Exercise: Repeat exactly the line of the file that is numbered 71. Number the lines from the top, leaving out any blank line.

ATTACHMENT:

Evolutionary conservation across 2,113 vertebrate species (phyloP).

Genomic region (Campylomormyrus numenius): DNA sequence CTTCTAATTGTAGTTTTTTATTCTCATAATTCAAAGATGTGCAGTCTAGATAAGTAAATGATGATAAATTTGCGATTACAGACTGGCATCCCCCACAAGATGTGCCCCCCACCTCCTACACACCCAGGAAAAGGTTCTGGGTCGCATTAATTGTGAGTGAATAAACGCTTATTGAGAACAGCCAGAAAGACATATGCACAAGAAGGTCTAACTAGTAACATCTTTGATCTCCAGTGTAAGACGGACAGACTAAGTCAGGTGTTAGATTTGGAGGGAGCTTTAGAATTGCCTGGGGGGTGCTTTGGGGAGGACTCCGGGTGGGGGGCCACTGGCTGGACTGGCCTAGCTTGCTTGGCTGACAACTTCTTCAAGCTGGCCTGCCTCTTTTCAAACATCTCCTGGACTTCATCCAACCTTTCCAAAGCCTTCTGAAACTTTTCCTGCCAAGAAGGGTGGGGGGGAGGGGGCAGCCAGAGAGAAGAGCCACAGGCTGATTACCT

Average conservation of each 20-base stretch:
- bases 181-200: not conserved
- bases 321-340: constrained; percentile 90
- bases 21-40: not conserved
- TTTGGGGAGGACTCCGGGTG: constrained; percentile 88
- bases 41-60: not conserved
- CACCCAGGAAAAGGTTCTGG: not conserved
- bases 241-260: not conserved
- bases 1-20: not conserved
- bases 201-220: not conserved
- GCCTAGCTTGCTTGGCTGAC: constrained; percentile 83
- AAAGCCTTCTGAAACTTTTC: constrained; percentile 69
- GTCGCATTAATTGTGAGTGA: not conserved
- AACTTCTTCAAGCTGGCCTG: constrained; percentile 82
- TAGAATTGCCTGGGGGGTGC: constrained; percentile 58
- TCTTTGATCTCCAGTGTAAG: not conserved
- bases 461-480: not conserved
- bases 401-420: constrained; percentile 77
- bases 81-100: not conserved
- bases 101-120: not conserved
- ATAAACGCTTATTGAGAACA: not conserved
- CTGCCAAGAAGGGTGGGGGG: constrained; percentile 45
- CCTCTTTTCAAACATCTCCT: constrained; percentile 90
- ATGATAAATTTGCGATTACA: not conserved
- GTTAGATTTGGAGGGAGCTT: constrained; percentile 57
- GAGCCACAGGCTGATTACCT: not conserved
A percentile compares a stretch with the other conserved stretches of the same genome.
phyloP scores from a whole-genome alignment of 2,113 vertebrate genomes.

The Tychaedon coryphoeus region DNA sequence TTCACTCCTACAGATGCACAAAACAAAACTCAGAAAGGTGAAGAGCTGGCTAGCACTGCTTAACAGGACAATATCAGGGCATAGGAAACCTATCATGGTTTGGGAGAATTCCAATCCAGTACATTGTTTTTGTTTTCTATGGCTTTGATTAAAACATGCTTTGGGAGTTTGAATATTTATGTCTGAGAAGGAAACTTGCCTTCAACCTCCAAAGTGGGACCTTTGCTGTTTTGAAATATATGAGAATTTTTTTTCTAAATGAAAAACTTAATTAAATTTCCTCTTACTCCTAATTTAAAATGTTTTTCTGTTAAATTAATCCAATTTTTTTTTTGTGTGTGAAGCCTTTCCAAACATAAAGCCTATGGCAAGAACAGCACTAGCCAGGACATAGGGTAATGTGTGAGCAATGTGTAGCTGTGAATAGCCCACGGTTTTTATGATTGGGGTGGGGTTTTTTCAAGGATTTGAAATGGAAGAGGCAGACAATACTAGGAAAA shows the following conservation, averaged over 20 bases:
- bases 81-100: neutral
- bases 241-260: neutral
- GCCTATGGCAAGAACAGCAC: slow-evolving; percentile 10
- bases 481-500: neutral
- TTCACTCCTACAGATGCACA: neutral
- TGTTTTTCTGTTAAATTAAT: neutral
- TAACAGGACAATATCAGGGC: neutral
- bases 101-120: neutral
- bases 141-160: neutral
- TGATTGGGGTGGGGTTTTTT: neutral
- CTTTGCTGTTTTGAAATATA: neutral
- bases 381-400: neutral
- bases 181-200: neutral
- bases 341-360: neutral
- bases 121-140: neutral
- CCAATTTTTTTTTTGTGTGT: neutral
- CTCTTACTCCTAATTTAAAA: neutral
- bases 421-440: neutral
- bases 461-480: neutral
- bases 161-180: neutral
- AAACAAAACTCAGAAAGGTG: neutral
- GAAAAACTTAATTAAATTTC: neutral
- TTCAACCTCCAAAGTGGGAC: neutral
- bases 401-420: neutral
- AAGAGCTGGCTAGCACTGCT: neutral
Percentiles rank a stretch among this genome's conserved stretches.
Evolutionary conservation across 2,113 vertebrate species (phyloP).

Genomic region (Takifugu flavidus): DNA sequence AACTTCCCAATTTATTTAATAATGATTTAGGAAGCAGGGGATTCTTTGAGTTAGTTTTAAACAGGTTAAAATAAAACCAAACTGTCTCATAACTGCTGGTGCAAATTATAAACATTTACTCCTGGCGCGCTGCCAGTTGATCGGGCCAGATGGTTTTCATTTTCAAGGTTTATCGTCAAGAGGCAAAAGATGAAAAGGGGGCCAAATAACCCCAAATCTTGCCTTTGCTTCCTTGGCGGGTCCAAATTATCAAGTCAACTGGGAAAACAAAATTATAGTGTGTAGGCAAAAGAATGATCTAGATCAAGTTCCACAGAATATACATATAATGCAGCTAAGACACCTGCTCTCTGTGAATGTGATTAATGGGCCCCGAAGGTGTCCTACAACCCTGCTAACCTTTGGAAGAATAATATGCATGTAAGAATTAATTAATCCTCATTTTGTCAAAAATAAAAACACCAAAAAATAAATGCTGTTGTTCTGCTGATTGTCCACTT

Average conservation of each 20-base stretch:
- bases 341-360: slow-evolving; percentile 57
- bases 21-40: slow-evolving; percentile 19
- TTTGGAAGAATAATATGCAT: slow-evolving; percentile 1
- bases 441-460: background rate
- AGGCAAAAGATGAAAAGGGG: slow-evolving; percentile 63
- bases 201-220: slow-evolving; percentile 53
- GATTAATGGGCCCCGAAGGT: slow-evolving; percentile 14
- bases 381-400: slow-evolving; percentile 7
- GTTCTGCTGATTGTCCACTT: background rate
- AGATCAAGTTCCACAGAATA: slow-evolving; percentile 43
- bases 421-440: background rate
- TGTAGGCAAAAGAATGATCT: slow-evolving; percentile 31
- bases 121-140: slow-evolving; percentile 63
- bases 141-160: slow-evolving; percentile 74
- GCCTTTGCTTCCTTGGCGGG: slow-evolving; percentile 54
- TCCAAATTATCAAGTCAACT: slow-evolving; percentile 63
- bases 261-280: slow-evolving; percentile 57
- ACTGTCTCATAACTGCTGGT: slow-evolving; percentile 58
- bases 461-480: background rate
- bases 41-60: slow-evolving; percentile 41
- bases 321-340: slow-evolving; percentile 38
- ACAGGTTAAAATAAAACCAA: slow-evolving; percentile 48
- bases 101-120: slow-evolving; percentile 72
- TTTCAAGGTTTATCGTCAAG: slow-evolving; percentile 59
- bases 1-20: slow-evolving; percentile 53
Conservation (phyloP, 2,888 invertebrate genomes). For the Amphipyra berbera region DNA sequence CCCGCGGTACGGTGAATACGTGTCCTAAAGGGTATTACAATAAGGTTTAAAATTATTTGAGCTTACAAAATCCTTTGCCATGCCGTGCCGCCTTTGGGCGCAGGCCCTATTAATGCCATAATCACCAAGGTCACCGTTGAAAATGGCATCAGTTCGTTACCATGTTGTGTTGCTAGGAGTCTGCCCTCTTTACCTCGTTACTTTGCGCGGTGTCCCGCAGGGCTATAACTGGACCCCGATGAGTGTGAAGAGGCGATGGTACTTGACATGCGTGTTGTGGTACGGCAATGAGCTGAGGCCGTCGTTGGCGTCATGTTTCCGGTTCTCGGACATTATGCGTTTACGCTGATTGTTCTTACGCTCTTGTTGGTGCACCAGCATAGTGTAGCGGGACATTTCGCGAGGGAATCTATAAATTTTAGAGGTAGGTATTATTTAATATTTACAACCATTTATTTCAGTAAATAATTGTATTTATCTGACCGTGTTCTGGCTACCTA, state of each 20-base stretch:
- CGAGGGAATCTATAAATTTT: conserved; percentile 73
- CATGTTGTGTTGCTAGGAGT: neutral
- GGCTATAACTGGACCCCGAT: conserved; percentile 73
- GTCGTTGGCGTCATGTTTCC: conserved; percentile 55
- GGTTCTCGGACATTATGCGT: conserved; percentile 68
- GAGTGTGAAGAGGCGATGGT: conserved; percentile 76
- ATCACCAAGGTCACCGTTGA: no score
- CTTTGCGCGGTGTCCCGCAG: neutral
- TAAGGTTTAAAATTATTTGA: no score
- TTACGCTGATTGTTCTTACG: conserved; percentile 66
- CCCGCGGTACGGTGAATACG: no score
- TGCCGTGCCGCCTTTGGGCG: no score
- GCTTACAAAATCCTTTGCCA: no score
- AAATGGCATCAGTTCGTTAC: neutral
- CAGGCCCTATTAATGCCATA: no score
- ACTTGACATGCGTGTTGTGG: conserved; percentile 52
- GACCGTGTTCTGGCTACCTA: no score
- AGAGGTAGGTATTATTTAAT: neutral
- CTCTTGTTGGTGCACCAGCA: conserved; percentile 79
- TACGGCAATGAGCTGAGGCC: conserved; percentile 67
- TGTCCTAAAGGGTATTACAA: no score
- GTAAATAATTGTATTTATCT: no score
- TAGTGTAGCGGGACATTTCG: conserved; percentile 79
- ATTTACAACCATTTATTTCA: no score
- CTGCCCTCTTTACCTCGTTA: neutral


- bases 421-440: background rate